Like many of my fellow global citizens whose world was turned upside down back in March, the loss of being able to exercise whenever I wanted to in the way I wanted to was one of the aspects I truly struggled with daily.
I never considered myself to be a workout nut but about six years ago I started exercising religiously at least four times a week and though I thought I was doing it to keep my body in shape, it really became an essential component of my mental health.
If I didn’t attend a spin class or go to the gym and run I was honestly a less pleasant person to be around. All that stress and bent up energy would just remain under my veins putting me on edge. So, in other words, I need that release in order to be a pleasant (as well as functioning) human being.
Running only did so much
Like thousands of other New Yorkers I decided I WOULD BE A RUNNER NOW. And though it was great to be outside and by the water, it was crowded as everyone else decided to do the same (which made social distancing hard.) Our very cold and dark March and April didn’t make it easier.
Also, I had forgotten that running is, you know, awful. It hurts your body, it’s boring, there’s always someone faster than you and unlike all my workout classes it has no social component, or a cute juice bar nearby and the music selection is subpar (because I am not a good DJ.)
In April I got sick with COVID-19 so I took a few weeks off from exercise since walking from my couch to the kitchen required every ounce of energy I had. But by May I was climbing my way back which is why I was so grateful to get the new SoulCycle At-Home bike. As someone who used to spin at least three times a week my body was completely void of that energy release.
Though the bike didn’t quite have the same organized chaos of a crowded, sweaty spin class it was pretty darn close. Plus, a dark room full of sweaty people is pretty much the last place anyone wants to be during a pandemic so I needed to accept that riding solo in my living room with a great instructor on video would be my new normal.
However, when I heard that they would be doing outdoor SoulCycle classes at the Water Mill studio in the Hamptons I was definitely intrigued, but still a little scared. But as luck would have it, a friend rented a house there and generously invited me for a weekend and it seemed that I couldn’t not go to my favorite workout.
This is what an outdoor spin class is like
The class was held under a tent outside with bikes at The Barn studio in Water Mill. It definitely felt less cramped than a studio class which I definitely didn’t hate. Everyone wore their masks to the tent and there was a temperature check beforehand and many hand sanitizing stations.
The company has also published its new cleaning practices (thorough disinfection of all surfaces, bikes, weights, shoes, and the staff wore masks and gloves the whole time. Soulcycle also upgraded to PECO air-purification tech, which satisfies FDA performance criteria for use in helping to destroy the COVID-19 virus.)
A big component of Soulcycle is the music and I knew we would be wearing headphones (silent disco style.) I thought this would be really weird and disappointing but honestly, once I got mine to work (took a few switches) it really didn’t feel different. I could here eloquent instructor Janet Fitzgerald’s calming and motivating words as well as her absolutely brilliant playlist (heavily featuring Stevie Nicks.)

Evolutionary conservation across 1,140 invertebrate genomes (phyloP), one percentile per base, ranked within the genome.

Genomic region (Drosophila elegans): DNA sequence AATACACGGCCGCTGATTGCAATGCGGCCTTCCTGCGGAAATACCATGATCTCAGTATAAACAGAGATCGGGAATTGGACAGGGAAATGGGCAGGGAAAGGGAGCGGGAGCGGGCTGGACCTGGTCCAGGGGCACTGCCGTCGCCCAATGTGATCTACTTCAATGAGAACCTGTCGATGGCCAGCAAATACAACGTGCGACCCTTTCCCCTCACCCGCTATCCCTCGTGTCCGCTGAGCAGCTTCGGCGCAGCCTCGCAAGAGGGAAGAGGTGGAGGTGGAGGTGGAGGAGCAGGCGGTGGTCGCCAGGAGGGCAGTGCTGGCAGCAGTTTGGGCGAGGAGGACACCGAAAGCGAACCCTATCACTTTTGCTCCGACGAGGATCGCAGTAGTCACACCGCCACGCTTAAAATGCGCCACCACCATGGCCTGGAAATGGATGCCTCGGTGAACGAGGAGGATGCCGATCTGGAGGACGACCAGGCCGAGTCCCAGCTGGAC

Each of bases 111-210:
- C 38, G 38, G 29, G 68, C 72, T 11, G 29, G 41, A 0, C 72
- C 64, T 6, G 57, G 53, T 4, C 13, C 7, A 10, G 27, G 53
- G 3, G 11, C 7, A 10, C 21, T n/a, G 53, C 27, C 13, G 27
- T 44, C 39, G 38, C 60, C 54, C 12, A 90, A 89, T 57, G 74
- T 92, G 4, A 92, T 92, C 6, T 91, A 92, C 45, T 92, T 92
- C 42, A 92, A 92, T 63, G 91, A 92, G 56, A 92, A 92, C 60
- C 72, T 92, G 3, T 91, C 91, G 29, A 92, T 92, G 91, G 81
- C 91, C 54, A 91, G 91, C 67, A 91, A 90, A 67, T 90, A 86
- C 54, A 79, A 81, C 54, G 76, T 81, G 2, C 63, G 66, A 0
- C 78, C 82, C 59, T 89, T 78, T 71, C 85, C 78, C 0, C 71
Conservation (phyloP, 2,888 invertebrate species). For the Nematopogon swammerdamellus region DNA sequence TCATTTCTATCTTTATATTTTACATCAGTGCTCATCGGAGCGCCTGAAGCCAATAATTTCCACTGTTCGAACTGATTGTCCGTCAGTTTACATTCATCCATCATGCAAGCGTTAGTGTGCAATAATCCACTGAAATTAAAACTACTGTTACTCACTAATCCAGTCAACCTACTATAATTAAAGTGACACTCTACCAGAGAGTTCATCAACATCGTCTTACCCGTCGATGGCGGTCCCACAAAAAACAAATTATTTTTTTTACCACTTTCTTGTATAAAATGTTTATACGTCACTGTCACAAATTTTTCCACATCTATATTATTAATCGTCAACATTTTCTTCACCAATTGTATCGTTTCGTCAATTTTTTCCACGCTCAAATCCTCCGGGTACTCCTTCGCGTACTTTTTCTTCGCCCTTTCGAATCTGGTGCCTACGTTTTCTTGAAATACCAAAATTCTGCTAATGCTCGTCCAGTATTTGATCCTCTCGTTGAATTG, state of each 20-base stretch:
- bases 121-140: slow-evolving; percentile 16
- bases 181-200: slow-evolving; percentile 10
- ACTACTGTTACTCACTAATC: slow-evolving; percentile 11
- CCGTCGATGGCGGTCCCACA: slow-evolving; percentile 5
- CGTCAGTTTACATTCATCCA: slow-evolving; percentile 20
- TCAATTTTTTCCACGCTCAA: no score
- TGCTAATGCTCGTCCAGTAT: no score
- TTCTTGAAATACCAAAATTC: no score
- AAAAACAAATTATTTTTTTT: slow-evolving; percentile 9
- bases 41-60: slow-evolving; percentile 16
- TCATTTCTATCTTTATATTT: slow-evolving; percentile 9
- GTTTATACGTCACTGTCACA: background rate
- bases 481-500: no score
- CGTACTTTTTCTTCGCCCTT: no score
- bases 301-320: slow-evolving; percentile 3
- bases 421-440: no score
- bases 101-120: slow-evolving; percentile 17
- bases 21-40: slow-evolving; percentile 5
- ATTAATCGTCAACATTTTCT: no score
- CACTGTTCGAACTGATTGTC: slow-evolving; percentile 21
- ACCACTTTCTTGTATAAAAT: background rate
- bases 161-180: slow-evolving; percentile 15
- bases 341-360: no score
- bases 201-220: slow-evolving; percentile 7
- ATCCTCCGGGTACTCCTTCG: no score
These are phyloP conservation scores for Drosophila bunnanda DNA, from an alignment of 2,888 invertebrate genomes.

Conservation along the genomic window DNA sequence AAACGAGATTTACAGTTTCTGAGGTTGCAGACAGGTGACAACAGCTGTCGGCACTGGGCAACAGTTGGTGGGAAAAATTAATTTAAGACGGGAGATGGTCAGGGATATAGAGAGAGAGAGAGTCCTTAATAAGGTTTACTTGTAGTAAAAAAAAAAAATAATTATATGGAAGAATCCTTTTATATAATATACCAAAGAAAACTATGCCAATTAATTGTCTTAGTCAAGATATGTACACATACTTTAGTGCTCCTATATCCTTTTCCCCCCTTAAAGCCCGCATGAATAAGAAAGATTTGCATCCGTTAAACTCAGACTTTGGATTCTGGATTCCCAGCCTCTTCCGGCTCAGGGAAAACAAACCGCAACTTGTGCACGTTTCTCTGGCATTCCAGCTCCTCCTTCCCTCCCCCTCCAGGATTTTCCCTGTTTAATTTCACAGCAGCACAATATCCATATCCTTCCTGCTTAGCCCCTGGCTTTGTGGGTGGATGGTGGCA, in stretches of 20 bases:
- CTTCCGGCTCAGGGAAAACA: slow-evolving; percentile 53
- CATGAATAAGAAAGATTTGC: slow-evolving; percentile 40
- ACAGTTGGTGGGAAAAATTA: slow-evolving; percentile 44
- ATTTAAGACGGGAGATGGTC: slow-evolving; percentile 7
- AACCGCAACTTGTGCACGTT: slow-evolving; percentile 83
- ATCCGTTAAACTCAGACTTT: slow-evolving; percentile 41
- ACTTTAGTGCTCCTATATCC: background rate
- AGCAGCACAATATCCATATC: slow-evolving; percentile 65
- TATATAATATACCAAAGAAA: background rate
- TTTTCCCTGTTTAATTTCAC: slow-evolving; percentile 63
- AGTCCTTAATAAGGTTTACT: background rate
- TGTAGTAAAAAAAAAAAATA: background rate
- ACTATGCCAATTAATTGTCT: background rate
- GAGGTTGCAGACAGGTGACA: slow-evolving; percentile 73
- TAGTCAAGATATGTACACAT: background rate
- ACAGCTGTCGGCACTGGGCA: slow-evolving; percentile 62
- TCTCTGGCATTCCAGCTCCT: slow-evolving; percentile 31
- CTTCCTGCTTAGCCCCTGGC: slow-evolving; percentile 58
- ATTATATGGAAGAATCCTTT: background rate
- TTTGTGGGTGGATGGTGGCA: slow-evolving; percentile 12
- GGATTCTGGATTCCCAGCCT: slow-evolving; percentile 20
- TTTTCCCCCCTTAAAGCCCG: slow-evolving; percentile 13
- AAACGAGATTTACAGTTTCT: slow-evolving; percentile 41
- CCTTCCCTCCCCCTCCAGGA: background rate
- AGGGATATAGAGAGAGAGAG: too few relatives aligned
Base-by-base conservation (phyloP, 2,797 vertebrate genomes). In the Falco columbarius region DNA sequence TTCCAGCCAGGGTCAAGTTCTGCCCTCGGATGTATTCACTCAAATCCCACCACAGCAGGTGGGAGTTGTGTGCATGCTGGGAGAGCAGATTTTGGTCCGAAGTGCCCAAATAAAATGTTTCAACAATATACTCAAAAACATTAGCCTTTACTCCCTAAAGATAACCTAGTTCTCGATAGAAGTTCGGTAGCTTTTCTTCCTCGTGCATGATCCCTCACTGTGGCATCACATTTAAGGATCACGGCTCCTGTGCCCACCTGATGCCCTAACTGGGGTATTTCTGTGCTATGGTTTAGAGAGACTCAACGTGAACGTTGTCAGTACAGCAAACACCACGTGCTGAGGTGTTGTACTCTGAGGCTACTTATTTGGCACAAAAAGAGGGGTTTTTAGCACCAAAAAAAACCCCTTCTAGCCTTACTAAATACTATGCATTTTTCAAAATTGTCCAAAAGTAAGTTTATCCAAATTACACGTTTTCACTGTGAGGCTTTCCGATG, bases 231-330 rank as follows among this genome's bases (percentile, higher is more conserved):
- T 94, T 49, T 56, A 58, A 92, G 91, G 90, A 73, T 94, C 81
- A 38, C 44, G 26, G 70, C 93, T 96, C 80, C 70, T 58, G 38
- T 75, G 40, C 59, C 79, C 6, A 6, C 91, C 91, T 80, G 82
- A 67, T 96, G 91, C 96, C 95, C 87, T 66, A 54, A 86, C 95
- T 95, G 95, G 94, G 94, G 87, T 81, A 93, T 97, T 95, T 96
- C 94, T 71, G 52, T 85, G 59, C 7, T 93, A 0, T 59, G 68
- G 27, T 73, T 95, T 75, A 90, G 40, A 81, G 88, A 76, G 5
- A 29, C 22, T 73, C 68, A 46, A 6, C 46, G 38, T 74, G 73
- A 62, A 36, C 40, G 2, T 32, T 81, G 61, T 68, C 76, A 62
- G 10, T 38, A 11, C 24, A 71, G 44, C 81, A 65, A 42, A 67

It was a very hot day (high 80s) so she probably pushed us a little less harder than she would in an air-conditioned studio (she also regularly reminded us to drink our Flow Water and listen to our bodies.) But that same energy you receive from a room full of people working out in synchrony was there and perhaps an even greater sense of camaraderie.
Though a few riders kept their masks on during the actual ride, the majority did not and I personally felt safe but, of course, that may not be the case for everyone. Yes, we were sweaty but unlike in a regular class in a studio, you weren’t immediately surrounded by bodies when you got off the bike.
But how safe is working out outdoors in a group?
But was I kidding myself? Are you actually safer outside? Dr. Amesh Adalja, a senior scholar at the Johns Hopkins Center for Health Security in Baltimore, Maryland, and an infectious disease physician, told Today.com, “Doing group exercise activities outdoors is going to be much more safe than doing (it) indoors. That could be much more conducive to social distancing and putting in measures that might make it less likely to see transmission.”
The problem is, a higher cardio workout the more likely a faster rate of transmission. The breathing heavily that comes from that is the danger spot. A recent study out of South Korea compared the spread of COVID-19 at 12 different sports facilities. It found that infection spread much faster in high-intensity fitness dance classes with as many as 22 students. However, a yoga or pilates classes, that had no more than 8 students, recorded zero spread.
But with the instructor not having to talk extra loud and everyone having earphones there was less shouting and wooing over all (though there were a few perfectly placed polite pandemic woos.) The key is really making sure your workout area is far apart from someone else’s which SoulCycle is absolutely implementing.
SoulCycle is now offering classes in three other Hamptons locations (Bridgehampton, Montauk, and Southhampton) and has plans to expand the outdoor sessions to other cities in the U.S. as well. With gyms and studios still being very dangerous for the spread of COVID-19 working out outside (weather permitting) may be in store for all of us.